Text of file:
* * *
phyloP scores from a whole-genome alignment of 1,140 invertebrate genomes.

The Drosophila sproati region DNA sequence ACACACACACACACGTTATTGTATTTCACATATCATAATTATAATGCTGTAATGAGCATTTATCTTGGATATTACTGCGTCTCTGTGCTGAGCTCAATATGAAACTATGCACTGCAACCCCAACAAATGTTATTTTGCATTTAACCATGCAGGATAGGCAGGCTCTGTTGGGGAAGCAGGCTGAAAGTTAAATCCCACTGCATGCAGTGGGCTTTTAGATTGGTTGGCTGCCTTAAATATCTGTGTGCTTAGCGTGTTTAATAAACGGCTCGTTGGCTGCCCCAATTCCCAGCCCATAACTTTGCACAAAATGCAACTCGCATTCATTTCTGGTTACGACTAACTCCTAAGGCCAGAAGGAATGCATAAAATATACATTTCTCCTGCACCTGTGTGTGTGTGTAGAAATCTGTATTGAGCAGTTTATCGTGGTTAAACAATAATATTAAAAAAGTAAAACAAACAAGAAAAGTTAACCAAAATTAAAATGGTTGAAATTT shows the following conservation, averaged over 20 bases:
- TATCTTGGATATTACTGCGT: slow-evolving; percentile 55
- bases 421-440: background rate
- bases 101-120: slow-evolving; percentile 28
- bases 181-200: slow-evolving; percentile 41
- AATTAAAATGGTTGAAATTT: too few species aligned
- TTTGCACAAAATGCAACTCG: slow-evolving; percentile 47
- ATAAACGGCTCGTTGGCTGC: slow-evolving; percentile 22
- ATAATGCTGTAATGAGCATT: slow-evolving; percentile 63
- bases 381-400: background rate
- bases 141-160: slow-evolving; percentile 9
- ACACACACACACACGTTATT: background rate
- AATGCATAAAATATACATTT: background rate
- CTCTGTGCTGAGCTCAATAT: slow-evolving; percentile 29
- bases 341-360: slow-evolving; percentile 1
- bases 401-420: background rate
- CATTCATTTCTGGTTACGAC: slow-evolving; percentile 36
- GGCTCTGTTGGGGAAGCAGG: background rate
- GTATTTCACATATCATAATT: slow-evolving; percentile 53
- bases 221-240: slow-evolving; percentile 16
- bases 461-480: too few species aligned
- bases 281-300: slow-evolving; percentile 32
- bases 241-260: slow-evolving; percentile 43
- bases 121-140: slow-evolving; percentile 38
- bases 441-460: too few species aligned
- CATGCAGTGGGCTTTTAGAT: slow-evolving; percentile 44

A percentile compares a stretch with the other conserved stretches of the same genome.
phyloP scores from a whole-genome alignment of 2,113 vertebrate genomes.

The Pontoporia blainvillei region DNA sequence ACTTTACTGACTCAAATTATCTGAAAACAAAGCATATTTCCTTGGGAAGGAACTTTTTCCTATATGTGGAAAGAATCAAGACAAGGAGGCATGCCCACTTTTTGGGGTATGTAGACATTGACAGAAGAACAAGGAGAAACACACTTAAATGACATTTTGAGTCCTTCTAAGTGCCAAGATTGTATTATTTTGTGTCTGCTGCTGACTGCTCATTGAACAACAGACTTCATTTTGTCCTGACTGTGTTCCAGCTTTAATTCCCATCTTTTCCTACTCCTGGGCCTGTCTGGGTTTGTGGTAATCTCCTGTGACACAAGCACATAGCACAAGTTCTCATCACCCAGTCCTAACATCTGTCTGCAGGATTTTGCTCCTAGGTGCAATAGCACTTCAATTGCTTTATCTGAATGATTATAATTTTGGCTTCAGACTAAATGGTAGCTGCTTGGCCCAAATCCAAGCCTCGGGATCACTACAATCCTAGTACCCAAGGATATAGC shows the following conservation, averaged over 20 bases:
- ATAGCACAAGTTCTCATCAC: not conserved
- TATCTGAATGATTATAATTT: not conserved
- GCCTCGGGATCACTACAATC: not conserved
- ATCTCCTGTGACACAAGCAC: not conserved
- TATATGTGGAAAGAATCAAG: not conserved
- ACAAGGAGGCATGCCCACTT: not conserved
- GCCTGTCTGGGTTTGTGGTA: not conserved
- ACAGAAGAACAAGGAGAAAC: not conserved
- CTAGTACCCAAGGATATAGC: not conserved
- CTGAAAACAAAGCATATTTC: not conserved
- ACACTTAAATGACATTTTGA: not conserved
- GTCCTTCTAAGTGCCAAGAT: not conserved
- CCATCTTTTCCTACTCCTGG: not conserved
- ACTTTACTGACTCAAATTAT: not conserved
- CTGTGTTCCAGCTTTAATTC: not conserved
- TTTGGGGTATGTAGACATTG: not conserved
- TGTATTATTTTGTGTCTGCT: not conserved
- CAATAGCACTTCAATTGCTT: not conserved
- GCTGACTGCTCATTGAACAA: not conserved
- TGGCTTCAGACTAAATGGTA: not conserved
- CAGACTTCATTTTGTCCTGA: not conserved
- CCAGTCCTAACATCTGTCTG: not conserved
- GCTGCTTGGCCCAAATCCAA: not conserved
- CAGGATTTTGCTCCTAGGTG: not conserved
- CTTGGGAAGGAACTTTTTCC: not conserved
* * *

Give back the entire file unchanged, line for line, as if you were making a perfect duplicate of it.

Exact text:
phyloP scores from a whole-genome alignment of 1,140 invertebrate genomes.

The Drosophila sproati region DNA sequence ACACACACACACACGTTATTGTATTTCACATATCATAATTATAATGCTGTAATGAGCATTTATCTTGGATATTACTGCGTCTCTGTGCTGAGCTCAATATGAAACTATGCACTGCAACCCCAACAAATGTTATTTTGCATTTAACCATGCAGGATAGGCAGGCTCTGTTGGGGAAGCAGGCTGAAAGTTAAATCCCACTGCATGCAGTGGGCTTTTAGATTGGTTGGCTGCCTTAAATATCTGTGTGCTTAGCGTGTTTAATAAACGGCTCGTTGGCTGCCCCAATTCCCAGCCCATAACTTTGCACAAAATGCAACTCGCATTCATTTCTGGTTACGACTAACTCCTAAGGCCAGAAGGAATGCATAAAATATACATTTCTCCTGCACCTGTGTGTGTGTGTAGAAATCTGTATTGAGCAGTTTATCGTGGTTAAACAATAATATTAAAAAAGTAAAACAAACAAGAAAAGTTAACCAAAATTAAAATGGTTGAAATTT shows the following conservation, averaged over 20 bases:
- TATCTTGGATATTACTGCGT: slow-evolving; percentile 55
- bases 421-440: background rate
- bases 101-120: slow-evolving; percentile 28
- bases 181-200: slow-evolving; percentile 41
- AATTAAAATGGTTGAAATTT: too few species aligned
- TTTGCACAAAATGCAACTCG: slow-evolving; percentile 47
- ATAAACGGCTCGTTGGCTGC: slow-evolving; percentile 22
- ATAATGCTGTAATGAGCATT: slow-evolving; percentile 63
- bases 381-400: background rate
- bases 141-160: slow-evolving; percentile 9
- ACACACACACACACGTTATT: background rate
- AATGCATAAAATATACATTT: background rate
- CTCTGTGCTGAGCTCAATAT: slow-evolving; percentile 29
- bases 341-360: slow-evolving; percentile 1
- bases 401-420: background rate
- CATTCATTTCTGGTTACGAC: slow-evolving; percentile 36
- GGCTCTGTTGGGGAAGCAGG: background rate
- GTATTTCACATATCATAATT: slow-evolving; percentile 53
- bases 221-240: slow-evolving; percentile 16
- bases 461-480: too few species aligned
- bases 281-300: slow-evolving; percentile 32
- bases 241-260: slow-evolving; percentile 43
- bases 121-140: slow-evolving; percentile 38
- bases 441-460: too few species aligned
- CATGCAGTGGGCTTTTAGAT: slow-evolving; percentile 44

A percentile compares a stretch with the other conserved stretches of the same genome.
phyloP scores from a whole-genome alignment of 2,113 vertebrate genomes.

The Pontoporia blainvillei region DNA sequence ACTTTACTGACTCAAATTATCTGAAAACAAAGCATATTTCCTTGGGAAGGAACTTTTTCCTATATGTGGAAAGAATCAAGACAAGGAGGCATGCCCACTTTTTGGGGTATGTAGACATTGACAGAAGAACAAGGAGAAACACACTTAAATGACATTTTGAGTCCTTCTAAGTGCCAAGATTGTATTATTTTGTGTCTGCTGCTGACTGCTCATTGAACAACAGACTTCATTTTGTCCTGACTGTGTTCCAGCTTTAATTCCCATCTTTTCCTACTCCTGGGCCTGTCTGGGTTTGTGGTAATCTCCTGTGACACAAGCACATAGCACAAGTTCTCATCACCCAGTCCTAACATCTGTCTGCAGGATTTTGCTCCTAGGTGCAATAGCACTTCAATTGCTTTATCTGAATGATTATAATTTTGGCTTCAGACTAAATGGTAGCTGCTTGGCCCAAATCCAAGCCTCGGGATCACTACAATCCTAGTACCCAAGGATATAGC shows the following conservation, averaged over 20 bases:
- ATAGCACAAGTTCTCATCAC: not conserved
- TATCTGAATGATTATAATTT: not conserved
- GCCTCGGGATCACTACAATC: not conserved
- ATCTCCTGTGACACAAGCAC: not conserved
- TATATGTGGAAAGAATCAAG: not conserved
- ACAAGGAGGCATGCCCACTT: not conserved
- GCCTGTCTGGGTTTGTGGTA: not conserved
- ACAGAAGAACAAGGAGAAAC: not conserved
- CTAGTACCCAAGGATATAGC: not conserved
- CTGAAAACAAAGCATATTTC: not conserved
- ACACTTAAATGACATTTTGA: not conserved
- GTCCTTCTAAGTGCCAAGAT: not conserved
- CCATCTTTTCCTACTCCTGG: not conserved
- ACTTTACTGACTCAAATTAT: not conserved
- CTGTGTTCCAGCTTTAATTC: not conserved
- TTTGGGGTATGTAGACATTG: not conserved
- TGTATTATTTTGTGTCTGCT: not conserved
- CAATAGCACTTCAATTGCTT: not conserved
- GCTGACTGCTCATTGAACAA: not conserved
- TGGCTTCAGACTAAATGGTA: not conserved
- CAGACTTCATTTTGTCCTGA: not conserved
- CCAGTCCTAACATCTGTCTG: not conserved
- GCTGCTTGGCCCAAATCCAA: not conserved
- CAGGATTTTGCTCCTAGGTG: not conserved
- CTTGGGAAGGAACTTTTTCC: not conserved